Can a drug treatment center use maintenance medications to help adolescent recovery? Yes, maintenance medications are available for teens, too. In fact, some drug rehabs specialize in the treatment of adolescent substance abuse disorders. If you’re a parent seeking a drug rehab for your troubled, drug-addicted son or daughter, you should be especially careful when choosing a recovery facility for him or her. The best place to start for this kind of information is the physician most familiar with your son or daughter’s medical history. Many doctors are well-connected in the area of medical specialties and can guide you in the right direction for your particular situation.
The Adolescent Brain
The full effects of substance abuse on the still-developing brains of children and teens are not fully understood. In fact, the prefrontal cortex area of the brain used by adults for rational thinking isn’t fully functional and utilized until about the age of 25. This is partly why you will often see silly and blatantly adolescent behavior in the early twenties age group, especially among males. The fact is, adult and adolescent brains work quite differently.
What is MAT?
MAT is the abbreviated term for medication assisted treatment. It’s commonly used for opioid and alcohol addiction. Although these two drug classes work differently and in different parts of the brain, some maintenance medications, such as naltrexone, are sometimes used for both. Naltrexone is an opioid antagonist. This means that it has effects opposite those of opioid agonists, such as oxycodone, morphine, methadone, codeine and fentanyl. Naltrexone is sometimes used as an antidote for opioid overdose. Given in daily doses or long-acting injections under brand names like Vivitrol, naltrexone works to prevent any effects should an opioid drug be ingested. That’s because it blocks the opioid receptors in the brain. The drug also appears to suppress alcohol cravings and is sometimes used as part of alcohol recovery MAT. However, because alcohol doesn’t activate the brain’s opioid receptors, naltrexone will not prevent alcohol’s intoxicating effects. Interestingly, there is some emerging evidence that CBD, cannabidiol, may one day prove to be another effective form of MAT.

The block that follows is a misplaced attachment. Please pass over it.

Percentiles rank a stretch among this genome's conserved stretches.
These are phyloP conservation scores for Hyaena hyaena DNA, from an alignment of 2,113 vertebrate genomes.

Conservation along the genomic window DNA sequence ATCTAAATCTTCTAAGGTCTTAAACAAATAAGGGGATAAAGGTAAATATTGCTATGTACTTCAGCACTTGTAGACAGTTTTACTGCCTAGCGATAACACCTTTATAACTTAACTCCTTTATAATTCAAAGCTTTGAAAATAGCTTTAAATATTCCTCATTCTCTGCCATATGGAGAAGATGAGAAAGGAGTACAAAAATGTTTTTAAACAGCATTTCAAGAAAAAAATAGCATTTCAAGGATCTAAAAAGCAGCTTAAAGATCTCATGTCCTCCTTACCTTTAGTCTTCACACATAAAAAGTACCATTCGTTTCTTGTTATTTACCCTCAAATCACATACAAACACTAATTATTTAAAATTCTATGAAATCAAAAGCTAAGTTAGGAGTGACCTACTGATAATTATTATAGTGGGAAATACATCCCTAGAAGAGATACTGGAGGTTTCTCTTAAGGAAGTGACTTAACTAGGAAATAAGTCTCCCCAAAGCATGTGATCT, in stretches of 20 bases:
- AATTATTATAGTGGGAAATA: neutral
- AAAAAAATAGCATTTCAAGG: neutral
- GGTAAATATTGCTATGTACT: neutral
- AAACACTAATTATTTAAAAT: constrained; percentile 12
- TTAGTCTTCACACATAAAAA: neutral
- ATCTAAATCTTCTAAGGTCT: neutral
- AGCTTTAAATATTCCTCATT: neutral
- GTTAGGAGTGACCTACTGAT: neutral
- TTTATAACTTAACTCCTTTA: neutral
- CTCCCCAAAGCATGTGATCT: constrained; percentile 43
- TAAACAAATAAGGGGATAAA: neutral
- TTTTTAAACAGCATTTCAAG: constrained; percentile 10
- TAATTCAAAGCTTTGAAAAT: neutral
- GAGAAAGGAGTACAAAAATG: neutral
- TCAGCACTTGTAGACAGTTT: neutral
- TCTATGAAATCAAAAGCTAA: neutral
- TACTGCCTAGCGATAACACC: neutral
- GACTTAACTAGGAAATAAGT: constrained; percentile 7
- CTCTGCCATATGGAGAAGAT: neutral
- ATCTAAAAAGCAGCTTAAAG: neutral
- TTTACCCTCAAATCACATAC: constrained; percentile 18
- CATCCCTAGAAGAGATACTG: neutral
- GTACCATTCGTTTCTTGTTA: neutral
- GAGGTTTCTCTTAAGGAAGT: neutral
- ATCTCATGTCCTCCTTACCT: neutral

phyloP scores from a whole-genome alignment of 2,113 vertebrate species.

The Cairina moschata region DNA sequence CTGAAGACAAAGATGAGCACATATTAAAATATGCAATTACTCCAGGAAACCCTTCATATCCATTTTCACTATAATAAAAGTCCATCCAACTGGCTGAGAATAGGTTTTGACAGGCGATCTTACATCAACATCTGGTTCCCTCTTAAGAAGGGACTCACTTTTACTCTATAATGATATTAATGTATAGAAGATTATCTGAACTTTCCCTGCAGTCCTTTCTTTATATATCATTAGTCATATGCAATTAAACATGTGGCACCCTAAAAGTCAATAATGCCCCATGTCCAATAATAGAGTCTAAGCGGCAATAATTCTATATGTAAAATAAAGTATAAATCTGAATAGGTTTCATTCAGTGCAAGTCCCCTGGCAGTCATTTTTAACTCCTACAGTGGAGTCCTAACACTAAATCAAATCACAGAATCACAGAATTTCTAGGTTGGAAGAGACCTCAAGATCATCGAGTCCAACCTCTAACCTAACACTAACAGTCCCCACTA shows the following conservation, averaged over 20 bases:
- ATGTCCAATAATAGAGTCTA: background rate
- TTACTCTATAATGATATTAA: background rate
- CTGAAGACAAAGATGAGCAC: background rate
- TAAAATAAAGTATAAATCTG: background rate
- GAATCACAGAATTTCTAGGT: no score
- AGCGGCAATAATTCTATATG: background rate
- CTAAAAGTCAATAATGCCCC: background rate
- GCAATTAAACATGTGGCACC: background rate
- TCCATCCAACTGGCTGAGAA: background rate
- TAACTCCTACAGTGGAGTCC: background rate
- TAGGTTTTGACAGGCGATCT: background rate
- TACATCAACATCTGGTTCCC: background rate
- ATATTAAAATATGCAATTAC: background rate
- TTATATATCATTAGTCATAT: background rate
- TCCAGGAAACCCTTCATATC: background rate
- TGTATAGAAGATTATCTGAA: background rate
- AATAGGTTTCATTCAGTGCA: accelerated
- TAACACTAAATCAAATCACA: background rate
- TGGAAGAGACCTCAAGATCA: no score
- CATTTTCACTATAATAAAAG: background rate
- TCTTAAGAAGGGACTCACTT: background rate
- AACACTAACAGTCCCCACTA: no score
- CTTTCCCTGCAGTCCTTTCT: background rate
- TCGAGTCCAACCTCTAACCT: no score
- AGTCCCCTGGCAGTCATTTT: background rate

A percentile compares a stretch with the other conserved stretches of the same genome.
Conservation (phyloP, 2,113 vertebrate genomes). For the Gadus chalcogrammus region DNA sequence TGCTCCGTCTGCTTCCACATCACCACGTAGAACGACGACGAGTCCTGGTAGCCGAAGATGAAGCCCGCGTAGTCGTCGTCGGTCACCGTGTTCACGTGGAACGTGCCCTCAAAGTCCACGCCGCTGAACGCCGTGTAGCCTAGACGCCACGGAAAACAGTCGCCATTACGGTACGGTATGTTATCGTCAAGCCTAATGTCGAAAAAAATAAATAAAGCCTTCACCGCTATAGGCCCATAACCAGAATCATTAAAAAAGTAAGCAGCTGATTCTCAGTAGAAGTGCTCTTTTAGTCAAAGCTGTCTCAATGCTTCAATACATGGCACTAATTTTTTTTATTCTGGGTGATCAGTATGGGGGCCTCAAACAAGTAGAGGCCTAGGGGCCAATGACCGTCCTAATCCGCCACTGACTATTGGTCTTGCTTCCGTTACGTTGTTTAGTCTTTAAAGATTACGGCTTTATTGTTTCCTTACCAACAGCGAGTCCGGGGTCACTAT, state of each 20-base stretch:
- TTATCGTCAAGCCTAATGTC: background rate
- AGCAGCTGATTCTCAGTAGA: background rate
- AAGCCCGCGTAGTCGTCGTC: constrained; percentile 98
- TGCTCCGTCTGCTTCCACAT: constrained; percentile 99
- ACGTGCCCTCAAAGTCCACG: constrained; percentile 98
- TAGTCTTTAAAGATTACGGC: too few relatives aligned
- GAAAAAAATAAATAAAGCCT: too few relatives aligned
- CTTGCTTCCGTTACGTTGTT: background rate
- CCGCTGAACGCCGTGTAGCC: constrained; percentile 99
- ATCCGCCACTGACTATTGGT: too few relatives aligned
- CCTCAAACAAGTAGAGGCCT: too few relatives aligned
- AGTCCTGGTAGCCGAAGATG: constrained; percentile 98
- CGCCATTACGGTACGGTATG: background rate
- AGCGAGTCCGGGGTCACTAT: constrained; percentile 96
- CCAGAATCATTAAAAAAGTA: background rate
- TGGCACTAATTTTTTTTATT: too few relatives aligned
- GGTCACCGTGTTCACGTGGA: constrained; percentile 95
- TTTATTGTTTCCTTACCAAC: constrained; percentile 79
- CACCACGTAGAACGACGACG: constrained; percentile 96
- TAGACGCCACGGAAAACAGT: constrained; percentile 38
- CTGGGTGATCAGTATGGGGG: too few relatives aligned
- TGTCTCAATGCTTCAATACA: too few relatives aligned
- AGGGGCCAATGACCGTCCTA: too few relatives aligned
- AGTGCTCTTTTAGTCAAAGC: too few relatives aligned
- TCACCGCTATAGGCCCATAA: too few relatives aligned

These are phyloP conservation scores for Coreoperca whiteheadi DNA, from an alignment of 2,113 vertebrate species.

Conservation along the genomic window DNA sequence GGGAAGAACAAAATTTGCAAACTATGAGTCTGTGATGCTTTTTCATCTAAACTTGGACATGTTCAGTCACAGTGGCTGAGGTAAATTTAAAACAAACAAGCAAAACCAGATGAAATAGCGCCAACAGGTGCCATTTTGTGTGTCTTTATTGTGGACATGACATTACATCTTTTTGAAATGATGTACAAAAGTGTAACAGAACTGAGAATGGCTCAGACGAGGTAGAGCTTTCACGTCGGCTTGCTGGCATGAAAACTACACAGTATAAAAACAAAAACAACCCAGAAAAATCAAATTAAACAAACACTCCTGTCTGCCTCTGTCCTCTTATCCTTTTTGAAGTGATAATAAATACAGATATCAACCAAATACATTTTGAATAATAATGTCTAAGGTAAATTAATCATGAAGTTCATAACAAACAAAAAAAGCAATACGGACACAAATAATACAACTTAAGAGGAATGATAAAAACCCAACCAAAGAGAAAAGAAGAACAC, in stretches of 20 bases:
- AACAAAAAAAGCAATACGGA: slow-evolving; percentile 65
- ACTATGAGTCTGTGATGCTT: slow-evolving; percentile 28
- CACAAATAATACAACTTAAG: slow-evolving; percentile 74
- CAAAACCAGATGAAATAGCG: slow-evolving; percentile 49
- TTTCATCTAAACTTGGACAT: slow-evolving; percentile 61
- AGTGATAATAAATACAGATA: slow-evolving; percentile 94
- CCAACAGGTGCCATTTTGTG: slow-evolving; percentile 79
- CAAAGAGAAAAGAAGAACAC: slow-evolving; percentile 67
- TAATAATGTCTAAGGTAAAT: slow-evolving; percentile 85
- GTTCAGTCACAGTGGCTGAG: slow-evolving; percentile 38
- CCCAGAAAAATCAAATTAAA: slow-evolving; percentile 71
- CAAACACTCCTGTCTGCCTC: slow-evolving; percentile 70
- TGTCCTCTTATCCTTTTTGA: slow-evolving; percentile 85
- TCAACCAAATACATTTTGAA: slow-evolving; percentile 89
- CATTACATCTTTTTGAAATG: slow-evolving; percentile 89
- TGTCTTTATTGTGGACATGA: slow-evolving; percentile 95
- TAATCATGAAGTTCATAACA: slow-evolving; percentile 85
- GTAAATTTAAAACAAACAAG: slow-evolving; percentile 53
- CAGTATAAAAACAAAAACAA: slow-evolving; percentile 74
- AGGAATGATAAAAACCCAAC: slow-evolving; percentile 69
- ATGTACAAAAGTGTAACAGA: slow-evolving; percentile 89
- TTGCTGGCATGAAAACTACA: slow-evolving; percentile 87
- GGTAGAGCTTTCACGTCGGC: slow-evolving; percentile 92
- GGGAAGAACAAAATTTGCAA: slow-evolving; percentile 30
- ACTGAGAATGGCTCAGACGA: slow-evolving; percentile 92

MAT is very often used as part of the treatment for OUD or Opioid Use Disorder. The two most common medications used for OUD are called Suboxone and methadone. Suboxone may be legally prescribed for and administered to adolescents as long as the prescribing physician is specially licensed to do so, but most states prohibit methadone use for anyone under the age of 18.
The Addicted Brain
When addictive drugs like opioids, alcohol, stimulants and benzodiazepines are taken regularly over a period of time, the brain becomes dependent on them and can no longer function normally without them. Physical and chemical changes occur. In a sense, the brain becomes rewired. Its normal processes are disrupted and deranged. When the drug is suddenly withdrawn, the brain is thrown into total disarray as it struggles to cope and right itself. This is mainly what produces withdrawal symptoms. These will vary according to the drug in question, but they may include:
- Nausea and vomiting
- Diarrhea and dehydration
- Stomach, muscle and bone pain
- Restless leg syndrome
- Lung aspiration
Drug Withdrawal and Signs of Abuse
While opioid withdrawal isn’t typically dangerous, withdrawal from alcohol and benzodiazepines without medical supervision is very dangerous and can even be fatal. If you suspect your teen of drug abuse, don’t hesitate to seek immediate help. Here are some possible signs:
- Poor grades and truancy
- Sleeping during the day or staying up all night
- Personality changes
- Loss of interest in hobbies and family activities
- Missing money or valuables
- Pinpoint or enlarged pupils
- Marks or tracks on the skin
- Wearing long sleeves and pants in hot weather
- Wearing sunglasses indoors
- Odor of alcohol on the breath or person
- Slovenly appearance
- Strange new friends
Maintenance medications aren’t always permanent. Sometimes, your teen may only need them for a while. All MAT protocols can be tapered and gradually eliminated with minimal discomfort. However, some teens may need MAT for a long time. If this is the case for your child, it’s part of their sobriety effort. Every child is different. MAT is also combined with various forms of therapy and behavior modification techniques. These can take time to work and may need to be adjusted over time. Your child may need still more time to respond to counseling and rehab. Be patient and understanding. Overcoming a drug addiction is tough, even for the strongest adult. It’s far harder for a child.
We Can Help
If you’re concerned about MAT and drug rehab for your child or loved one, we can provide professional, compassionate guidance for you. We’re a group of drug counselors available 24 hours a day at 833-497-3812. Let us help you find the best solution for a bright future for your son or daughter.